Costa Rica’s President Removes Minister, Security Chiefs Amid Record Murders

Costa Rica President Rodrigo Chaves Robles speaks during his joint statement with French President Emmanuel Macron (not pictured) at the Elysee Palace in Paris, France, 24 March 2023. Yoan Valat/Pool via REUTERS
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SAN JOSE, May 10 (Reuters) – Costa Rican President Rodrigo Chaves on Wednesday removed his security minister and other top officials from office, after the Central American nation famed for being a safe haven in the region recorded its worst ever year for homicides.

Costa Rica ended 2022 with the highest number of murders on record, with a rate of 12.6 homicides per 100,000 inhabitants, and data for the first quarter of 2023 indicate a 40% jump from the same period last year.

This comes as El Salvador’s President Bukele – who has made the fight against crime a key campaign – said El Salvador was on the verge of hitting 365 non-consecutive days without murders since he came to power in 2019.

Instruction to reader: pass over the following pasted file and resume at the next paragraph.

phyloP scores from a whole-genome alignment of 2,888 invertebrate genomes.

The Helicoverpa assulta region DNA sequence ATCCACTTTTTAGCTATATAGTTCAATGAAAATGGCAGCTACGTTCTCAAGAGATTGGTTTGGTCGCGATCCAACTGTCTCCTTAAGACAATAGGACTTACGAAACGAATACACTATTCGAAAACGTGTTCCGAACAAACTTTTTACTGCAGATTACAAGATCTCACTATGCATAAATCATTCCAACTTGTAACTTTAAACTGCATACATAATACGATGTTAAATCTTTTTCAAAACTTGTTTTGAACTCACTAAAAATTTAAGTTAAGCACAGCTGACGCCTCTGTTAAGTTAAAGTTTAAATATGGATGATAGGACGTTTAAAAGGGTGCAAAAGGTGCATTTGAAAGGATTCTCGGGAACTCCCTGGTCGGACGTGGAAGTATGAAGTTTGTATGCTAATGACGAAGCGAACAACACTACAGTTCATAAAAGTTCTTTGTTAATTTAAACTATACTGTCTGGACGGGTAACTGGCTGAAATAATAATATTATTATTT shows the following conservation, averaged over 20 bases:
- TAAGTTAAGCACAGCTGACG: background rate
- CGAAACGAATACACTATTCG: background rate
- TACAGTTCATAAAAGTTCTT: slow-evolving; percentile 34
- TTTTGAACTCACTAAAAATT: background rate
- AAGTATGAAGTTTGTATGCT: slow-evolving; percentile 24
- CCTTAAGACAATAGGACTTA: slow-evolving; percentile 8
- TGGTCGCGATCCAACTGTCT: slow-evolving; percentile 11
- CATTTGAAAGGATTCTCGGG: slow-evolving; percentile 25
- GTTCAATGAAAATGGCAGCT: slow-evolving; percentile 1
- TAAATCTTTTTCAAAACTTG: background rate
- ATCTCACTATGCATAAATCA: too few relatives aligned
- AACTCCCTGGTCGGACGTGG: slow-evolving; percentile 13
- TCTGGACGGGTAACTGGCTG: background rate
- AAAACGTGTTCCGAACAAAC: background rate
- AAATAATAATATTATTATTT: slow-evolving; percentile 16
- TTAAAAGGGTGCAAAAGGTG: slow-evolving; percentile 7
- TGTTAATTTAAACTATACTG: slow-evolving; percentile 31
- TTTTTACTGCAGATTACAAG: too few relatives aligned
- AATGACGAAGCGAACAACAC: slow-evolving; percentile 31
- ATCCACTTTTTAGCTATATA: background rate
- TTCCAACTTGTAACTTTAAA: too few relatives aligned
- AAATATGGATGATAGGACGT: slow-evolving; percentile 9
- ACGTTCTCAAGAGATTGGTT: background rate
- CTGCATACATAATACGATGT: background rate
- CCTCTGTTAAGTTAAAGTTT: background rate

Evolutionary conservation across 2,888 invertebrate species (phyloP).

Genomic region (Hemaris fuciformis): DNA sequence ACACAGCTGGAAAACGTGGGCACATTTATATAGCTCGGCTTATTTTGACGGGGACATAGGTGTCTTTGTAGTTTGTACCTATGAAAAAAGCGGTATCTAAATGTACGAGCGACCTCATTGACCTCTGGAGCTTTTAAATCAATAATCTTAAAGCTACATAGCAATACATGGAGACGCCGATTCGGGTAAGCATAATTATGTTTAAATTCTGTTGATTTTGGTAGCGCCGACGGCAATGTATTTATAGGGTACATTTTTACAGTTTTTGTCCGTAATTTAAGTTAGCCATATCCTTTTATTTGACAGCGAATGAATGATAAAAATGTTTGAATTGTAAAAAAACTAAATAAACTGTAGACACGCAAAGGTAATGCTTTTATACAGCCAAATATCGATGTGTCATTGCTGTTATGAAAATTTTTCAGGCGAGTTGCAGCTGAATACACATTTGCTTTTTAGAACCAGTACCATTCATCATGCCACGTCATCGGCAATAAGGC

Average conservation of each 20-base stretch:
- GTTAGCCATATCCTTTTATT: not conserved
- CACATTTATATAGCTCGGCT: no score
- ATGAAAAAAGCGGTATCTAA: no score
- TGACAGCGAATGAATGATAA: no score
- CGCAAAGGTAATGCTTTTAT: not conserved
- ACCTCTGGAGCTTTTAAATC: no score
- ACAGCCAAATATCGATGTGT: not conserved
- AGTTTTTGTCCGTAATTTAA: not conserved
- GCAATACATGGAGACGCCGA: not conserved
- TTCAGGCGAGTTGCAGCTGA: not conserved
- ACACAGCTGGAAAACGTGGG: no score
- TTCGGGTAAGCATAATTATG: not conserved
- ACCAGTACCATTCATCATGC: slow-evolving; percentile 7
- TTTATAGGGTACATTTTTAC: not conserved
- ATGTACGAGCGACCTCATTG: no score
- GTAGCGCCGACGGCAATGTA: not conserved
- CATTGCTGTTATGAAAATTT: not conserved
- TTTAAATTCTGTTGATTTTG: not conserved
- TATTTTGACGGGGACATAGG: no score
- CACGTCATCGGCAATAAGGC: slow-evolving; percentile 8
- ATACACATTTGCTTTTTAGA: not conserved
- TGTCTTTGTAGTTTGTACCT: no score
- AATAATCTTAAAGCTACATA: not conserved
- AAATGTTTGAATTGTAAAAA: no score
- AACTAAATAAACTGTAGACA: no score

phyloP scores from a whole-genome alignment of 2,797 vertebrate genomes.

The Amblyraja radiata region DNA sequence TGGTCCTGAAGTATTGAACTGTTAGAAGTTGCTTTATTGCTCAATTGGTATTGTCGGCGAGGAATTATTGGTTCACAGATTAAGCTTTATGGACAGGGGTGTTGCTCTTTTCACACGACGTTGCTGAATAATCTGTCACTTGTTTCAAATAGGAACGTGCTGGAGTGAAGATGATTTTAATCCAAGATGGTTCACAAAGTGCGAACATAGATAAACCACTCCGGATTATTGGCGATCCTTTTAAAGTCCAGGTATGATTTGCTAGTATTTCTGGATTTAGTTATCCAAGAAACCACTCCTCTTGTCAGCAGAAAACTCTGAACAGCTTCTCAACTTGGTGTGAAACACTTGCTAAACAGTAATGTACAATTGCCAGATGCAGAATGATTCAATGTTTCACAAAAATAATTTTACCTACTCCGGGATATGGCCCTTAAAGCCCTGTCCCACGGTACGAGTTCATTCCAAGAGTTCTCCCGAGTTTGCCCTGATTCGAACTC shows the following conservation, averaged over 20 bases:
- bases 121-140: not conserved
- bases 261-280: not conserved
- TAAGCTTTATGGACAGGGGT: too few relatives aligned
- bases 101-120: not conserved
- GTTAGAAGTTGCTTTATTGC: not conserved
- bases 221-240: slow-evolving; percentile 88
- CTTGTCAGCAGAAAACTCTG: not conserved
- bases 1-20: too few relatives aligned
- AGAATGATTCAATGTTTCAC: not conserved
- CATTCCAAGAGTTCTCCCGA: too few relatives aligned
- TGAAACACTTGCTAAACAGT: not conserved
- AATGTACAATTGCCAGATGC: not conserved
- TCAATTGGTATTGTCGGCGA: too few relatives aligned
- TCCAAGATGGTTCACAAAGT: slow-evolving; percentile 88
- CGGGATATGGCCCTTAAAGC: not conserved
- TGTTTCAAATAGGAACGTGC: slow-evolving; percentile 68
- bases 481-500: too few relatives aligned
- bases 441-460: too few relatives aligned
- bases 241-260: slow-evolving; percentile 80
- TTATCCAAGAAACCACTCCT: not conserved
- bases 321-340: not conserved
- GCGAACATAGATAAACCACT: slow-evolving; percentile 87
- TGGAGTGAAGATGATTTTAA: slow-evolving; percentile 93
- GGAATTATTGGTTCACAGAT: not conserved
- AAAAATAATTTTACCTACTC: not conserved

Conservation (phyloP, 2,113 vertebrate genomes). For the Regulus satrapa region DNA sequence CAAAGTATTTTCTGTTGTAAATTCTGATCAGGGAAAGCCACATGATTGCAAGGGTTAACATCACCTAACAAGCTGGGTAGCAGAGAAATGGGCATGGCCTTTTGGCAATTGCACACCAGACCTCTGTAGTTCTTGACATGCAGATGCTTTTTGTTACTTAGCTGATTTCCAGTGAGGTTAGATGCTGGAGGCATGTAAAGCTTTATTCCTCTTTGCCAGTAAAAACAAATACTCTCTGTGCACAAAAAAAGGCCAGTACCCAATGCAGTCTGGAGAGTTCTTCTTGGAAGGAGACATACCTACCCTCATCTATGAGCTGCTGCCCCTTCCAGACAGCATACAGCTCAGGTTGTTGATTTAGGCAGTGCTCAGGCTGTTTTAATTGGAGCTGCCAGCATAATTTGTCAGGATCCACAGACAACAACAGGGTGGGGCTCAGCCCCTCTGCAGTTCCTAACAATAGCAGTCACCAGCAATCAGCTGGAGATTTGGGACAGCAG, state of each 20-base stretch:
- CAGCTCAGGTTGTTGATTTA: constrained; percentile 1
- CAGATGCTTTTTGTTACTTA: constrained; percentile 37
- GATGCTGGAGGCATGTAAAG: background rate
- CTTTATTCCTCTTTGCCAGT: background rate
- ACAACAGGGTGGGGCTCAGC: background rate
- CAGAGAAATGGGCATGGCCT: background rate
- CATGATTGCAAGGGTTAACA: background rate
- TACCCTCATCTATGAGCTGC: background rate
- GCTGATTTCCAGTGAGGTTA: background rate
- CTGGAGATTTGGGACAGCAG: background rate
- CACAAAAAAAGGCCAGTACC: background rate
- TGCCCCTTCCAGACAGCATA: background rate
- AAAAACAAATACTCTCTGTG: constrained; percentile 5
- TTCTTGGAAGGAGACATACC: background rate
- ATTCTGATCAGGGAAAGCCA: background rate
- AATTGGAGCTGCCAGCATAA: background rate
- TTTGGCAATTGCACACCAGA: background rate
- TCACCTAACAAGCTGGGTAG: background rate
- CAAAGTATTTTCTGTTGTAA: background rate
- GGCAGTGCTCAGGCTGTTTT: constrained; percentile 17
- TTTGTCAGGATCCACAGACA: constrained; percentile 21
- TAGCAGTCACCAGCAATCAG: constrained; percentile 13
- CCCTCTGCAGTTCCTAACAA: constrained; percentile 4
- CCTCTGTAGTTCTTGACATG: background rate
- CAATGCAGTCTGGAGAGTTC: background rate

Police have however reported some homicides and gang member “casualties” of fights with security forces are not recorded as homicides.

In April, Costa Rica’s Chaves had presented a set of security measures to tackle surging crime rates, after the country’s main business chamber called for a state of “national emergency,” fearing a hit to foreign investment and tourism.

Chaves appointed lawyer Mario Zamora as the country’s new security minister. She had held the same position in the 2011-2014 government of former President Laura Chinchilla, known for having been hard on crime.

Opposition parties have criticized Chaves, saying he has not acted enough against insecurity and calling out his April suspension of a proposal to boost street patrols – police had protested since it increased their working days.

Costa Rica had abolished its army in 1948.

As incoming minister, Zamora said that his focus will be on combating hired killers, which authorities believe represent two of every three murders.

Reporting by Alvaro Murillo in San Jose and Nelson Renteria in San Salvador; Writing by Valentine Hilaire; Editing by Sarah Morland
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